chapter  5
Pages 17

I suppose that a Canadian is someone who has a logical reason to think he is one. My logical reason is that I have never been anything else, nor has it occurred to me that I might be.

(Mavis Gallant, Introduction to Home Truths1)

Mavis Gallant is an oddity on the Canadian literary scene, a truly cosmopolitan writer and not really ‘on' the Canadian scene at all until quite recently.2 Since 1960 she has been living in Paris writing short stories for The New Yorker and novels which have been published in the United States and England but not in Canada till 1974. (Her first book to be published in Canada was the New Canadian Library volume The End o f the World and Other Stories.) She is a writer Canadians have not ident­ ified or identified with as Canadian until From the Fifteenth District (1979) and Home Truths (1981). In November 1981 Mavis Gallant returned to do a cross-country tour to promote her first collection of Canadian stories and was back as writer in residence at the University of Toronto 1983-4. She has since returned to Paris. Hers is certainly Canadian fiction with a difference, interesting to readers outside Canada precisely because she is a Canadian expatriate, but not ‘expatriot ’ as she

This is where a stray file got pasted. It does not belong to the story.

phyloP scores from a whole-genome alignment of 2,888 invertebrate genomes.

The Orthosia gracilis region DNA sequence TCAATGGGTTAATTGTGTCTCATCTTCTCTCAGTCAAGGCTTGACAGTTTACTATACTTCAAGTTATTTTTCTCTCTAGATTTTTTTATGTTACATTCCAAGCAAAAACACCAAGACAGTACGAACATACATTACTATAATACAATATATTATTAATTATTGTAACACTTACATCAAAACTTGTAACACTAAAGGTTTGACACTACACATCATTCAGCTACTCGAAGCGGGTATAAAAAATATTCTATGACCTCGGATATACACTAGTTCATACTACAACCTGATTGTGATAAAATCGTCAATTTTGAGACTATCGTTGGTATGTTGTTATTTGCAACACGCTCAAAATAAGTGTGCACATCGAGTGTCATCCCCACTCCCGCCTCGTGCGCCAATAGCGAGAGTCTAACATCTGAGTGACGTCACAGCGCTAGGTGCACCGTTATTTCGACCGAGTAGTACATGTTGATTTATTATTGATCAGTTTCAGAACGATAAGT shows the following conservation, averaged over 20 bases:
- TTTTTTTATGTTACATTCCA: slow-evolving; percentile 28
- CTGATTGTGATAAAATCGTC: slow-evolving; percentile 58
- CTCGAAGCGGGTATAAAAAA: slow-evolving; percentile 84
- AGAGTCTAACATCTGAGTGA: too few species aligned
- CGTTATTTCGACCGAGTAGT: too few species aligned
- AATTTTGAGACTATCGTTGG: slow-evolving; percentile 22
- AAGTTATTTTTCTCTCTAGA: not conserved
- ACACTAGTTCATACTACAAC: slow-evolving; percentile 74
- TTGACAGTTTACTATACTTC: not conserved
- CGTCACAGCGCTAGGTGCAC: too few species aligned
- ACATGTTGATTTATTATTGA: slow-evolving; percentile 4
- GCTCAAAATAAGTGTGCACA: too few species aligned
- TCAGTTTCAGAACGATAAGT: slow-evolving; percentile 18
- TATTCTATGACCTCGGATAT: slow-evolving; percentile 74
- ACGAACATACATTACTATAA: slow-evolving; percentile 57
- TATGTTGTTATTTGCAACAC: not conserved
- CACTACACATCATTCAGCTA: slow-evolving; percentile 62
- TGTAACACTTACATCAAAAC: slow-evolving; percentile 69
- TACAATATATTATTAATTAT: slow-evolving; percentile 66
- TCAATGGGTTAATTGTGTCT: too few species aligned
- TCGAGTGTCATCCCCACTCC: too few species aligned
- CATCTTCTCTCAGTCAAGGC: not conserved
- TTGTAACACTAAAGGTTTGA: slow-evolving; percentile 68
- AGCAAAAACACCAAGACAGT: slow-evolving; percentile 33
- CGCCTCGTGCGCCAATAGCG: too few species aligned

insists in her introduction to Home Truths. The cliche title of this Canadian collection alerts us to her approach. Though no story in the volume is called ‘Home Truths’ yet ‘telling a few home truths’ is what it is about, for she takes a very critical look at ‘Canadian’ and its usefulness as a descriptive term just as she scrutinizes Canadian ideals of nationalism, cultural heritage, multi-ethnicity and the idea of ‘home’ itself. She attacks cliches, or as Wordsworth once put it, ‘those arbitrary connections of feelings and ideas with particular words or phrases from which no man can altogether protect himself’,3 in the interests of lucid understanding and discriminating judgement.